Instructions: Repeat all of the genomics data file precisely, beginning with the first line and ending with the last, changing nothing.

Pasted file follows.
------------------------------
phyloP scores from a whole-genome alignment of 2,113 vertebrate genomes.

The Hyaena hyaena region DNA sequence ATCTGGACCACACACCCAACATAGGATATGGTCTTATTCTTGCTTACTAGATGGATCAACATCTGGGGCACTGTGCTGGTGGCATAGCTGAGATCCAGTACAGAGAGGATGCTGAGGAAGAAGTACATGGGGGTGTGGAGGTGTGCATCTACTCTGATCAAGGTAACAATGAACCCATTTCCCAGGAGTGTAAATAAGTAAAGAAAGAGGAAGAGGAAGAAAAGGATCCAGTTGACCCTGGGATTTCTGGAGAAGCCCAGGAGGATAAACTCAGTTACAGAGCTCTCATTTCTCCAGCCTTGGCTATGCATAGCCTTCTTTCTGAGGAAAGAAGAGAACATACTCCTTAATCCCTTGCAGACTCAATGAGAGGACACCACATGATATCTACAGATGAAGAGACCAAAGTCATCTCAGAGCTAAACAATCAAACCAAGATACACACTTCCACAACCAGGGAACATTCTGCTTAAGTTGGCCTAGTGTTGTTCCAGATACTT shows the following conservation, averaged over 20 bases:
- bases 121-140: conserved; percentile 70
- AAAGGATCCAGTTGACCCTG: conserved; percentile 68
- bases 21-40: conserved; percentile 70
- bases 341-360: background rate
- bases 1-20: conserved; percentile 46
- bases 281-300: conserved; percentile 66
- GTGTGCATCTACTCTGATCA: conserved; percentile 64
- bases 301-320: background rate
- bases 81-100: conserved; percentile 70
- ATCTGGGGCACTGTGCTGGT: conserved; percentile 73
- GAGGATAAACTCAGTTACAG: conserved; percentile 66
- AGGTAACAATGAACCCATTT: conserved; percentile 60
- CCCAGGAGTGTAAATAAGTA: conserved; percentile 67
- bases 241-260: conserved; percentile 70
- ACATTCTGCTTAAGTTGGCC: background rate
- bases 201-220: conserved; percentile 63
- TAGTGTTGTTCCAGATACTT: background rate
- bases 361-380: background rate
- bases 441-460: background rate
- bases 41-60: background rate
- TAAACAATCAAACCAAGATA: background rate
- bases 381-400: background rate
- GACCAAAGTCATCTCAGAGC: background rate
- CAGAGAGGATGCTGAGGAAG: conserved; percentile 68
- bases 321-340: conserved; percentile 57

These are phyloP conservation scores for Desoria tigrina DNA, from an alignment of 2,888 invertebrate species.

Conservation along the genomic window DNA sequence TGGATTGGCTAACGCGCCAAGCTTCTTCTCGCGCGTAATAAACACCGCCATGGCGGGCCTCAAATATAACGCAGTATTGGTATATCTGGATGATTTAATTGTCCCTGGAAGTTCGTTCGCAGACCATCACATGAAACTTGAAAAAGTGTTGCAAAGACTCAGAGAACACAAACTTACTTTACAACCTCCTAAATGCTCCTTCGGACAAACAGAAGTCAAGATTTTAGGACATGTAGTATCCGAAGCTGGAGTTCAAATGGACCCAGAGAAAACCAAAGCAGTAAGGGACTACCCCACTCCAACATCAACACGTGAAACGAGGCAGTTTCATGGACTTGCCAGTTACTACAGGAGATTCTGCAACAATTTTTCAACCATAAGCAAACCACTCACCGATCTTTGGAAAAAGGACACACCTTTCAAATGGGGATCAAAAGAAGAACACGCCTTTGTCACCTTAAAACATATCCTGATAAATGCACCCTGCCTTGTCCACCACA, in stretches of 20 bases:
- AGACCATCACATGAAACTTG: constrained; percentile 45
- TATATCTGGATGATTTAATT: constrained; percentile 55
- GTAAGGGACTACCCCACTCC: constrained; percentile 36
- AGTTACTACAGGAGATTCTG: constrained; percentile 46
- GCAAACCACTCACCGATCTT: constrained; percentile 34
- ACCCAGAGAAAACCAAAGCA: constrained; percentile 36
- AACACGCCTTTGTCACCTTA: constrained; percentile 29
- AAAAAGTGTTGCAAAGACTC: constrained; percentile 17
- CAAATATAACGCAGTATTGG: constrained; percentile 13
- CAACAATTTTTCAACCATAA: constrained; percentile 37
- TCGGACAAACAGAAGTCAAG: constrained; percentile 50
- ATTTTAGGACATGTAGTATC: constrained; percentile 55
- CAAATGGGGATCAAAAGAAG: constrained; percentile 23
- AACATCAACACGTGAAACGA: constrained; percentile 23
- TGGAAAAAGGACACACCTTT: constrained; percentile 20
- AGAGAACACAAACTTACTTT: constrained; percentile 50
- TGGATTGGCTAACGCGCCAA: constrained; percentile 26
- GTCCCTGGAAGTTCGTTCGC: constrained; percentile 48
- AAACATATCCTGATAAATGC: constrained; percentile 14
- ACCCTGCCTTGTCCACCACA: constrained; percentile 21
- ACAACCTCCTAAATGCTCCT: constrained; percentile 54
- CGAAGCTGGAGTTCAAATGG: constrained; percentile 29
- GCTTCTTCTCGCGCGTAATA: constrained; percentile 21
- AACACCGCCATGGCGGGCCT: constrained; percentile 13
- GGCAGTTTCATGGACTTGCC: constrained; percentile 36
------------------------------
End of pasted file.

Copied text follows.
phyloP scores from a whole-genome alignment of 2,113 vertebrate genomes.

The Hyaena hyaena region DNA sequence ATCTGGACCACACACCCAACATAGGATATGGTCTTATTCTTGCTTACTAGATGGATCAACATCTGGGGCACTGTGCTGGTGGCATAGCTGAGATCCAGTACAGAGAGGATGCTGAGGAAGAAGTACATGGGGGTGTGGAGGTGTGCATCTACTCTGATCAAGGTAACAATGAACCCATTTCCCAGGAGTGTAAATAAGTAAAGAAAGAGGAAGAGGAAGAAAAGGATCCAGTTGACCCTGGGATTTCTGGAGAAGCCCAGGAGGATAAACTCAGTTACAGAGCTCTCATTTCTCCAGCCTTGGCTATGCATAGCCTTCTTTCTGAGGAAAGAAGAGAACATACTCCTTAATCCCTTGCAGACTCAATGAGAGGACACCACATGATATCTACAGATGAAGAGACCAAAGTCATCTCAGAGCTAAACAATCAAACCAAGATACACACTTCCACAACCAGGGAACATTCTGCTTAAGTTGGCCTAGTGTTGTTCCAGATACTT shows the following conservation, averaged over 20 bases:
- bases 121-140: conserved; percentile 70
- AAAGGATCCAGTTGACCCTG: conserved; percentile 68
- bases 21-40: conserved; percentile 70
- bases 341-360: background rate
- bases 1-20: conserved; percentile 46
- bases 281-300: conserved; percentile 66
- GTGTGCATCTACTCTGATCA: conserved; percentile 64
- bases 301-320: background rate
- bases 81-100: conserved; percentile 70
- ATCTGGGGCACTGTGCTGGT: conserved; percentile 73
- GAGGATAAACTCAGTTACAG: conserved; percentile 66
- AGGTAACAATGAACCCATTT: conserved; percentile 60
- CCCAGGAGTGTAAATAAGTA: conserved; percentile 67
- bases 241-260: conserved; percentile 70
- ACATTCTGCTTAAGTTGGCC: background rate
- bases 201-220: conserved; percentile 63
- TAGTGTTGTTCCAGATACTT: background rate
- bases 361-380: background rate
- bases 441-460: background rate
- bases 41-60: background rate
- TAAACAATCAAACCAAGATA: background rate
- bases 381-400: background rate
- GACCAAAGTCATCTCAGAGC: background rate
- CAGAGAGGATGCTGAGGAAG: conserved; percentile 68
- bases 321-340: conserved; percentile 57

These are phyloP conservation scores for Desoria tigrina DNA, from an alignment of 2,888 invertebrate species.

Conservation along the genomic window DNA sequence TGGATTGGCTAACGCGCCAAGCTTCTTCTCGCGCGTAATAAACACCGCCATGGCGGGCCTCAAATATAACGCAGTATTGGTATATCTGGATGATTTAATTGTCCCTGGAAGTTCGTTCGCAGACCATCACATGAAACTTGAAAAAGTGTTGCAAAGACTCAGAGAACACAAACTTACTTTACAACCTCCTAAATGCTCCTTCGGACAAACAGAAGTCAAGATTTTAGGACATGTAGTATCCGAAGCTGGAGTTCAAATGGACCCAGAGAAAACCAAAGCAGTAAGGGACTACCCCACTCCAACATCAACACGTGAAACGAGGCAGTTTCATGGACTTGCCAGTTACTACAGGAGATTCTGCAACAATTTTTCAACCATAAGCAAACCACTCACCGATCTTTGGAAAAAGGACACACCTTTCAAATGGGGATCAAAAGAAGAACACGCCTTTGTCACCTTAAAACATATCCTGATAAATGCACCCTGCCTTGTCCACCACA, in stretches of 20 bases:
- AGACCATCACATGAAACTTG: constrained; percentile 45
- TATATCTGGATGATTTAATT: constrained; percentile 55
- GTAAGGGACTACCCCACTCC: constrained; percentile 36
- AGTTACTACAGGAGATTCTG: constrained; percentile 46
- GCAAACCACTCACCGATCTT: constrained; percentile 34
- ACCCAGAGAAAACCAAAGCA: constrained; percentile 36
- AACACGCCTTTGTCACCTTA: constrained; percentile 29
- AAAAAGTGTTGCAAAGACTC: constrained; percentile 17
- CAAATATAACGCAGTATTGG: constrained; percentile 13
- CAACAATTTTTCAACCATAA: constrained; percentile 37
- TCGGACAAACAGAAGTCAAG: constrained; percentile 50
- ATTTTAGGACATGTAGTATC: constrained; percentile 55
- CAAATGGGGATCAAAAGAAG: constrained; percentile 23
- AACATCAACACGTGAAACGA: constrained; percentile 23
- TGGAAAAAGGACACACCTTT: constrained; percentile 20
- AGAGAACACAAACTTACTTT: constrained; percentile 50
- TGGATTGGCTAACGCGCCAA: constrained; percentile 26
- GTCCCTGGAAGTTCGTTCGC: constrained; percentile 48
- AAACATATCCTGATAAATGC: constrained; percentile 14
- ACCCTGCCTTGTCCACCACA: constrained; percentile 21
- ACAACCTCCTAAATGCTCCT: constrained; percentile 54
- CGAAGCTGGAGTTCAAATGG: constrained; percentile 29
- GCTTCTTCTCGCGCGTAATA: constrained; percentile 21
- AACACCGCCATGGCGGGCCT: constrained; percentile 13
- GGCAGTTTCATGGACTTGCC: constrained; percentile 36